A filter module 120 in the electronic switching apparatus 11, which module comprises a fault memory module 118 and a fault stack memory 119, is used to decrement a predefined fault stack memory value on the basis of the dedicated activation signals. The activation signals are generated with a quantitative weighting in line with the malfunction parameters on the basis of the activation of the intervention means 40 using the first emergency intervention system 10. When the first synchronized signal threshold value parameter is reached by the fault stack memory value for the fault stack memory 119, the enabling of the first emergency intervention system 10 is interrupted by means of the first activation apparatus 112 in the electronic switching apparatus 11 and the second emergency intervention system 12 is enabled by means of the second activation apparatus 113 in the electronic switching apparatus 11. When the second synchronized signal threshold value parameter is reached by the fault stack memory value, the enabling of the second emergency intervention system 10 is interrupted by means of the second activation apparatus 113 in the electronic switching apparatus 11 and the first emergency intervention system 12 is enabled for addressing malfunctions by means of the first activation apparatus 112. Using a network interface, the emergency intervention system 10/12 can access at least one decentralized database with associated stock-exchange or financial-institute parameters, for example. Hence, activation parameters can be based particularly on the transmitted stock-exchange or financial-institute parameters, for example. For the purpose of activation by means of the first and/or second activation apparatus 112/113, it is possible for at least one electronic activation signal to be generated on the basis of the transmitted malfunction parameters, for example, and for the activation signal to be transmitted to the intervention means 101, . . . , 105 and/or emergency intervention apparatuses 10/12.

In one exemplary embodiment, by way of example, a history module 40 can be taken as a basis for generating stored, chronologically coupled malfunction parameters and/or activation parameters in sync first synchronized signal threshold value parameters 1111 from the switching signal parameters 111 using the electronic switching apparatus 11. The history module 40 can be taken as a basis for generating and/or synchronizing stored, chronologically coupled malfunction parameters and/or activation parameters second synchronized signal threshold value parameters 112 from the switching signal parameters 111 using the electronic switching apparatus 11. By way of example, the history module 40 can use pareto methods with one parameter and/or a generalized pareto method with two parameters and/or a gamma method with two parameters and/or a log-normal method with two parameters and/or a log-gamma method with two parameters activation parameters and/or activation signal data which are to be expected are determined and/or synchronized. The history module 40 may comprise at least one Monte Carlo module for generating stochastic data, for example. The electronic switching apparatus 11 and/or the history module 40 may comprise an additional filter module, for example, with historical data in databases arranged in decentralized fashion via a network being selected on the basis of determinable risks and/or technical apparatuses and being stored in a memory unit. On the basis of the malfunction parameters, it is also possible to transmit clearing data to a clearing module in the electronic switching apparatus 11, for example. The clearing data may comprise settlement data for the activation of the second emergency intervention system 12 and/or may be associated with the first emergency intervention system 10. The same applies to settlement data for activation. The clearing module may be in a form such that the second emergency intervention system 12 is enabled for activation only on the basis of received clearing data. The generated activation signals can also be used to transmit electronically signed settlement receipts via the electronic switching apparatus 11.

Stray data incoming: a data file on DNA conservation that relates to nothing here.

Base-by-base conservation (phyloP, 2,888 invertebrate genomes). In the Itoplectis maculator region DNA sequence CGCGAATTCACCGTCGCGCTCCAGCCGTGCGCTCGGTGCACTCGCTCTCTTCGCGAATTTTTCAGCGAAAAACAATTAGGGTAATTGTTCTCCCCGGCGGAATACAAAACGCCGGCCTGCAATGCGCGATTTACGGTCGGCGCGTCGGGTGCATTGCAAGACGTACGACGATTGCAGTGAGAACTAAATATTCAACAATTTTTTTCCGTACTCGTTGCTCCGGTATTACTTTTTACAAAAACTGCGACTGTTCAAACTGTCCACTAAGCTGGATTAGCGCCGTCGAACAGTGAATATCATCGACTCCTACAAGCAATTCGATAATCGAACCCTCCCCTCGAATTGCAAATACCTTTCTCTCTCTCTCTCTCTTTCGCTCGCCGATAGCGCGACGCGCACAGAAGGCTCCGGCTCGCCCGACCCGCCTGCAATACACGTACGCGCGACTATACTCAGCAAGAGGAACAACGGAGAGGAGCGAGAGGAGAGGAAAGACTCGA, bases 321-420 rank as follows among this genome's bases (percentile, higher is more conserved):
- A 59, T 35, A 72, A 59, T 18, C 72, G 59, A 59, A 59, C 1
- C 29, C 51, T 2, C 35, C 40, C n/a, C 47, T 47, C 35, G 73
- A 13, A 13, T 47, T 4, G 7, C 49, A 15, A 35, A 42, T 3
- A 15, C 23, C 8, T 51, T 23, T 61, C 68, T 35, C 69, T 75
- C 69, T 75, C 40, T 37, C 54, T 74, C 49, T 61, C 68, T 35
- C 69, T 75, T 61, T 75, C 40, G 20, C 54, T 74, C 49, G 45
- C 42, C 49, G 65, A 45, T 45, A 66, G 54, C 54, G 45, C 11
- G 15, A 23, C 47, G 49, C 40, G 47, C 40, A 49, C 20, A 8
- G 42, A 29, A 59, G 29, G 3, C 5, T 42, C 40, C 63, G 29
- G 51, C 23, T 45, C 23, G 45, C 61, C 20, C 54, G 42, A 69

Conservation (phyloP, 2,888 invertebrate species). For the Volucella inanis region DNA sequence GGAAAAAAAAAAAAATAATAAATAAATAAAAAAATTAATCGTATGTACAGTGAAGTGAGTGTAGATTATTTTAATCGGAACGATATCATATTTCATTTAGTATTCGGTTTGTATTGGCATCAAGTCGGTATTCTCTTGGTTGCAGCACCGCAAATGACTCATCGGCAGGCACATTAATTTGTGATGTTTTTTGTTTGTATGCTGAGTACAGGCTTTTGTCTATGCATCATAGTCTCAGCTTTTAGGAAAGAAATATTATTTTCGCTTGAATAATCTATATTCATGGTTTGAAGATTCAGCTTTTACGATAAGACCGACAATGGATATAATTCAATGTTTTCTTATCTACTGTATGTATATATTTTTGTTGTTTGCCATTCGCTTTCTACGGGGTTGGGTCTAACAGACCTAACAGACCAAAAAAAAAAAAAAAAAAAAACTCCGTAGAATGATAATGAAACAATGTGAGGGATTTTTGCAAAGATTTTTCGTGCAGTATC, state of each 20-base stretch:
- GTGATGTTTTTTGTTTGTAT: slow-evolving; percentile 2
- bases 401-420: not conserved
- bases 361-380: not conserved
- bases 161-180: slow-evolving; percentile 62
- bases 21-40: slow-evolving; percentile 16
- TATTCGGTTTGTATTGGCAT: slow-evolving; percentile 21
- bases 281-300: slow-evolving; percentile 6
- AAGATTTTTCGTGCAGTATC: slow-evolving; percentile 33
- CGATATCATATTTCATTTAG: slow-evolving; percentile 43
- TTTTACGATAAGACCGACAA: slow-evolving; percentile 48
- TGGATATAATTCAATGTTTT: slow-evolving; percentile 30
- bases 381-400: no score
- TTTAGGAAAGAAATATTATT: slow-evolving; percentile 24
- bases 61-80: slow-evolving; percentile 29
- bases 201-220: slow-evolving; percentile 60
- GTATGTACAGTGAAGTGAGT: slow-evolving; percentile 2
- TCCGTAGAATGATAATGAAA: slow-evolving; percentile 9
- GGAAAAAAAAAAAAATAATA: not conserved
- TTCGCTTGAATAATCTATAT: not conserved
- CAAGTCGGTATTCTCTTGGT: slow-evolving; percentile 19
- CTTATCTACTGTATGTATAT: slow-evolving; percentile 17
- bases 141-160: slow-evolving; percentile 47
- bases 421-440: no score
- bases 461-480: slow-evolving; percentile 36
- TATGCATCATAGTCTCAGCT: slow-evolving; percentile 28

For implementation, it is clear that the electronic switching apparatus and/or the emergency intervention systems 10/12 may comprise one or more different physical network interfaces, for example, which may also support a plurality of different network standards. The physical network interfaces may include, by way of example, interfaces to WLAN (Wireless Local Area Network), Bluetooth, GSM (Global System for Mobile Communication), GPRS (Generalized Packet Radio Service), USSD (Unstructured Supplementary Services Data), UMTS (Universal Mobile Telecommunications System) and/or Ethernet or another wired LAN (Local Area Network) etc. Accordingly, the network 50 may represent various heterogeneous networks, such as a Bluetooth network, e.g. for installations in covered localities, a mobile radio network with GSM and/or UMTS etc., a wireless LAN, e.g. based on IEEE wireless 802.1x, or else a wired LAN, i.e. a local area landline network, particularly also the PSTN (Public Switched Telephone Network) etc. In principle, it can be stated that the method and/or system is not tied to specific network standards provided that the inventive features are in place.